Mexican Creek is used as a natural outflow for the Medina Lake spillway. When the Edwards Aquifer is high, the creek can maintain a consistent spring-fed base flow for long periods of time. When Medina Lake is above conservation pool and water flows over the spillway into Mexican Creek, the creek becomes a hard-core Class IV+/V run that should be attempted only by experienced paddlers with a bomb-proof roll. Given the difficulty involved with accessing it and running it safely at those levels, it is highly recommended that you go with paddlers who have run it before. Mexican Creek tends to be shallow and have few eddies, and to quote Texas Whitewater, "a swim here would be like being dragged over a cheese grater after having gone through a wash cycle-- repeatedly." Texas Whitewater suggests being comfortable with classic IV+ runs, such as The Numbers or Five Falls of Chatooga Section IV, as prerequisites. Refer to the book for further beta.
To determine if Mexican Creek is running, check the USGS gauge for Medina Lake. "Texas Whitewater" suggests that 0.1' over the spillway (1064.3') corresponds to 125 cfs (low) and 0.5' over the spillway (1064.7') corresponds to 600 cfs (high.) Beta from other paddlers suggests a lake level of 1064.4-1064.7' as a first-time level, then work up from there. Only a handful of pro-level boaters have ever run Mexican Creek above 1065'.
The named rapids along Mexican Creek are as follows:
Big Enchilada (IV+)
El Brujo (IV)
Caphole Tumble Syndrome (IV)
Difficulty ratings are taken from paddler beta and refer to "medium" flows of 1064.4-1064.7. Above 1065', the creek becomes a solid V, and the hole at Adios becomes terminal.
Distances and gradient measured using GIS tools in 2017. Total distance from the top of Chingasos to the confluence with Diversion Lake (Medina River) is 0.65 miles. Total gradient is measured from the top of Chingasos to the bottom of Adios. Maximum gradient is measured from the top of Chingasos to the bottom of Big Enchilada.
Based on historical imagery from 1913 of the first water over the spillway, it is clear that Mexican Creek was a natural canyon prior to the dam's construction, and it is believed that the section below the dam has always met the criteria for statutory navigability. This is the primary justification for the belief that Mexican Creek is a legal run.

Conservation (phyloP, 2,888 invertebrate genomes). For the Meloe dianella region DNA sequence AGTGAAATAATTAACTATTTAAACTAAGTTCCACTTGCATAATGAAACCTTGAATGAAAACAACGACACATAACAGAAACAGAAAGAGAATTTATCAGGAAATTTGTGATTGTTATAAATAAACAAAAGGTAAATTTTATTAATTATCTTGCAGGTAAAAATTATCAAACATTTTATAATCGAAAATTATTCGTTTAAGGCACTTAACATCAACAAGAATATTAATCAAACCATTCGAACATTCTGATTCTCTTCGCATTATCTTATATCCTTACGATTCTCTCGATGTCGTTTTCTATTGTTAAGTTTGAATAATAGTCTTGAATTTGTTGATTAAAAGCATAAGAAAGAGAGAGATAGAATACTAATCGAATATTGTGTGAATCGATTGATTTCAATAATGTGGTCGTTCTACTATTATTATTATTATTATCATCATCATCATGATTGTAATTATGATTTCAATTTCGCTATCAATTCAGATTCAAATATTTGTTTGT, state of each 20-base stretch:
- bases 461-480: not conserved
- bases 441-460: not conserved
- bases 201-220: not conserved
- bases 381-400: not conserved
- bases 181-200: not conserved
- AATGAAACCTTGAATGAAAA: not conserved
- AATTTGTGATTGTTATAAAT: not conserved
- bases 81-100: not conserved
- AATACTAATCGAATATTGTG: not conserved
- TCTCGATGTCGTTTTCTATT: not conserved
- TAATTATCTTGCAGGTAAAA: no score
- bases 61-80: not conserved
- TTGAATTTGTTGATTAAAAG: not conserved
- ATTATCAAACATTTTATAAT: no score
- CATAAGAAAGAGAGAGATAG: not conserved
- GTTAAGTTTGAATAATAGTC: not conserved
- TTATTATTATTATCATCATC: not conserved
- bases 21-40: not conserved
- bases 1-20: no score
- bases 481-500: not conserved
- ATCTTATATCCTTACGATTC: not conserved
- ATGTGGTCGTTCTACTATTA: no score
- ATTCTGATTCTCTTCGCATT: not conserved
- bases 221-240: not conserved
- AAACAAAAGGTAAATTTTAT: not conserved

However, the Bexar-Medina-Atascosa Counties Water Control and Improvement District No. 1 ("BMA"), which owns the land on both sides of the creek, believes that accessing Mexican Creek constitutes trespassing, despite the fact that Medina County Sheriff Randy Brown went on record in July of 2016 saying that he does not believe that running Mexican Creek is illegal (refer to this post for the text of the relevant article from the July 14, 2016 edition of the Hondo Anvil Herald.)
In the past, boaters have been harassed by residents of Medina Ranch (a subdivision that leases land from the BMA) as they attempted to put in or take out along the CR 271 easement. However, not only is this a legal access point, but it was the subject of the landmark Diversion Lake Club v. Heath case that, in 1935, established the right of boaters to access, from a public easement, the waters of any lake impounded from a navigable stream. After an incident in July of 2016 in which instructors from the Olympic Outdoor Center, along with the wounded warriors they were instructing, were harassed by a resident at the CR 271 bridge, the Medina County Sheriff went on record stating that CR 271 was a legal access point but that boaters should not obstruct the bridge when putting in/taking out.
On November 14, 2016, the BMA issued a public notice in the Hondo Anvil Herald that "the area three hundred (300) feet upstream and three hundred (300) feet downsteam of BMA's Medina Dam and related appurtenances, including the spillway ... are deemed to be restricted areas and closed to entry for any and all purposes. Any person, firm, or corporation, other than authorized individuals, found to be swimming, wading, bathing, fishing, using any type of watercraft or floating device, taking images, or conducting overflights by drones at a height of less than 400 feet shall be considered to be in violation of these rules and subject to a Class C misdemeanor, and, upon conviction, be subject to a fine not exceeding $500.00." These rules could be construed to limit access to the upper part of the Mexican Creek run (Chingasos, specifically), but the enforceability of the rules is currently being investigated (BMA is not a law enforcement entity.)
A 2017 newspaper article highlighted landowner challenges to the public right to paddle Mexican Creek. Access remains sensitive, and trespassing citations have reportedly been issued in 2018 for some activity in the area. More specific details will be provided when they are available. Generally paddlers can float and make use of the banks below the midpoint between the high and low water mark in Texas, but when in doubt, ask your county sheriff's office, review your rights, and respect private property.
The following videos show, respectively, some Central Texas expert kayakers running Mexican Creek in 2007, at a level of about 1064.8', and some pro-level boaters running Mexican Creek at above 1065'.
Refer to the USGS gauge for Medina Lake. "Texas Whitewater" suggests that 0.1' over the spillway (1064.3') corresponds to 125 cfs (low) and 0.5' over the spillway (1064.7') corresponds to 600 cfs (high.) Beta from other paddlers suggests a lake level of 1064.4-1064.7' as a first-time level, then work up from there.
Permits are not required for this reach.
We have no additional detail on this route.
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Mexican Creek 2nd Falls Mpeg4
Mexican Creek Spillway Mpeg4
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